Bury black, green is the colour for a funeral that’s eco-friendly

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[from Islington Tribune]

Islington Tribune – by PETER GRUNER
Published: 11 April 2008
David Bellamy will be the top speaker at a conference organised by Finsbury Park-based Natural Death Centre next weekend.
David Bellamy will be the top speaker at a conference organised by Finsbury Park-based Natural Death Centre next weekend.

Bury black, green is the colour for a funeral that’s eco-friendly

Charity offers tips on how to depart the world in a plain cardboard coffin

WORLD-famous conservationist David Bellamy will be top speaker at a conference organised by Finsbury Park-based Natural Death Centre next weekend.
Dr Bellamy will remind his audience he is planning to be buried in one of the Church of England’s woodland sites, “where I hope to grow into a tree, and where one day someone will chop me down and make me into a beautiful piece of furniture”.
The conference marks the extraordinary rise in popularity of green burials – regarded as eccentric just 10 years ago, but now almost mainstream.
In 2000, novelist Barbara Cartland was buried in a cardboard coffin in the grounds of her Hatfield home near a 400-year-old oak. Mourn­ers took leaves from the tree as a memento.
Singer Adam Faith and Body Shop founder Anita Roddick have had green burials.
As cemeteries rapidly fill up and with cremation contributing to air pollution, green burials are seen as a way of returning our bodies to nature without harming the environment.
The aim is to bury the dead, without a headstone or any conventional marker, in a natural environment such as a meadow or woodland.
Most natural burial sites require the use of a biodegradable coffin which may be made from wickerwork, cane, bamboo or even compressed paper.
With bushes, trees and shrubs planted near the graves, eventually the site will return to its natural beauty.
According to Mike Jarvis, director of the Natural Death Centre, in Blackstock Mews, green burials and ceremonies are cheaper than the conventional alternative and can be a lot less formal.
“Normal funeral services in a church can be quite scary and forbidding,” he said. “Everyone wears black. But people can choose less formal arrangements.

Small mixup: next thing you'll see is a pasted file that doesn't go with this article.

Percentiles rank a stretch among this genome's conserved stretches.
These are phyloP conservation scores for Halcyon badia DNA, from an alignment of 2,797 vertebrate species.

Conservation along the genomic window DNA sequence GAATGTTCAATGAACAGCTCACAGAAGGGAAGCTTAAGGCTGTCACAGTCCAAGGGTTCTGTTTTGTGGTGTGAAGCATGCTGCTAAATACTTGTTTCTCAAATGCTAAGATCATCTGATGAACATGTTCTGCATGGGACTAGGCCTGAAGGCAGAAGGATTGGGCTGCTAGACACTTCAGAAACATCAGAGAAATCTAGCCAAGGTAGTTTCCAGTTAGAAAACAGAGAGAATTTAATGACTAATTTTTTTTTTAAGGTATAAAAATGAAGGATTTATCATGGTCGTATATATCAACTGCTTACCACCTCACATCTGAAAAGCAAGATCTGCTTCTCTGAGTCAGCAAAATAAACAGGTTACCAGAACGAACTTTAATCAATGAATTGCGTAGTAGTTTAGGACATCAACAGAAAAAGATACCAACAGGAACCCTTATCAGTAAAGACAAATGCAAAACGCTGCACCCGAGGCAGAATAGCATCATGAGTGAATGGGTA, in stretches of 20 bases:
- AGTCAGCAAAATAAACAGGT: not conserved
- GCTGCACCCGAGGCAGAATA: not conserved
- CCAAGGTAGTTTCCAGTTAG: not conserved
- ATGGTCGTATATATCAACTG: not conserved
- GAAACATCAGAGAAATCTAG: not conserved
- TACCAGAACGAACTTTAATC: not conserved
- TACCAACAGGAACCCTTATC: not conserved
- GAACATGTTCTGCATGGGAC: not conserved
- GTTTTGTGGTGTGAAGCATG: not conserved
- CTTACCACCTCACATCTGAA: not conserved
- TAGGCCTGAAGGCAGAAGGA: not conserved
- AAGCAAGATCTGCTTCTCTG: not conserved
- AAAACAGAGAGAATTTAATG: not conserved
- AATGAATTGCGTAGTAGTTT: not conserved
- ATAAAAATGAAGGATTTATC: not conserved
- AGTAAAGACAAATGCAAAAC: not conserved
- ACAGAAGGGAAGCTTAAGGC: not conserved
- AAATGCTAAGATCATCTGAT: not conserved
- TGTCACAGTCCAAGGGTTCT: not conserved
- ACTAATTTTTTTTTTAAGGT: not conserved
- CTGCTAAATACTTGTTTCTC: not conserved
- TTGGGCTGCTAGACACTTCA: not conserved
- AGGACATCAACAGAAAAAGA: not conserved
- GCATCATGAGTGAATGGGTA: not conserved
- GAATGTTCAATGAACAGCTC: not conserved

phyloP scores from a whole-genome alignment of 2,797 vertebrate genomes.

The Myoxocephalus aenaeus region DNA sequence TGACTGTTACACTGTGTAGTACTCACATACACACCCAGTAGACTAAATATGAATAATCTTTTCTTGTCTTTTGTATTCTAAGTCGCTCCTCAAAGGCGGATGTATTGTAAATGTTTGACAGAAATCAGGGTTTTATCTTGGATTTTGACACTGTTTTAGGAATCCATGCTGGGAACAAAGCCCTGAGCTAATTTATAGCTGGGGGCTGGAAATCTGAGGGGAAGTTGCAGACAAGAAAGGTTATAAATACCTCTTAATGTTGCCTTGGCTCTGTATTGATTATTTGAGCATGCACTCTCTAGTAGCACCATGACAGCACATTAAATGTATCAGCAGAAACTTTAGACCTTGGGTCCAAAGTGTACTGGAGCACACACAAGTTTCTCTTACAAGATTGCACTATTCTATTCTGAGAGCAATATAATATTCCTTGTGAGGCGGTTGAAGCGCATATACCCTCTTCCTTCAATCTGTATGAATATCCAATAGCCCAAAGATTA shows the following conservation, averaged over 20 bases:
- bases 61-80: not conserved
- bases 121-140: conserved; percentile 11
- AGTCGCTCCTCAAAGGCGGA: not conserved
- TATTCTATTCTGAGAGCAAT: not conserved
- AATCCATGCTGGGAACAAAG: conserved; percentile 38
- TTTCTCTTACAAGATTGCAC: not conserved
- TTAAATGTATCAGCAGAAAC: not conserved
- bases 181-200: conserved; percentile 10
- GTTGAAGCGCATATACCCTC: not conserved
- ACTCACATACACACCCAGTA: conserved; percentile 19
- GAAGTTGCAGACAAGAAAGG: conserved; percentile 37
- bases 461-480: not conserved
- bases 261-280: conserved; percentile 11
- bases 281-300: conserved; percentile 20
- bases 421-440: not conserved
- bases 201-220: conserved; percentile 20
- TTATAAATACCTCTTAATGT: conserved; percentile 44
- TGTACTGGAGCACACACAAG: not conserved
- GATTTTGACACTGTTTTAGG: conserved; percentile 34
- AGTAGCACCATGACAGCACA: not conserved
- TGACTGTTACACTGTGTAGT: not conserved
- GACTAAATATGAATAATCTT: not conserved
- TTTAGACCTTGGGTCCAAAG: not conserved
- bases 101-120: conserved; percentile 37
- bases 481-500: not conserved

“A plain, cardboard coffin can be painted and decorated. Little children can put their handprints or footprints down. They can write jokes or serious messages.
“People will often paint and decorate their own coffin in advance. It can help dispel the fear of death and be very empowering.”
The centre, a small independent charity, has been giving practical advice on green and unconventional funerals for 16 years.
Mike and his colleague, Adeline O’Keeffe, are the only paid workers, but there is a team of volunteers.
He said: “The first natural burial ground opened in 1993 in Carlisle. Today there are 228 all over the UK, with seven in Greater London, including Epping Forest.
“Islington is difficult because there is very little green space but Islington Cemetery at East Finchley is planning to provide a small area for natural burials.
“They are sending a representative to the conference.”
Best of all, green burials can be a lot cheaper than the conventional option, ranging from £100 for a basic cardboard coffin to £700 for something more elaborate.
Mr Jarvis added: “People may be looking for a humanist funeral or a non-Christian spiritual ceremony.
“The burial grounds themselves can be owned by individuals, charitable trusts, wildlife trusts or local authorities.”
The London Green Funeral Exhibition and conference is on Saturday, April 19, in Conway Hall, Red Lion Square, Holborn, from 10.30am to 4pm.
For more details about green burials, contact Natural Death Centre, at 12A Blackstock Mews, on 020 7359 8391.

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One Comment Add yours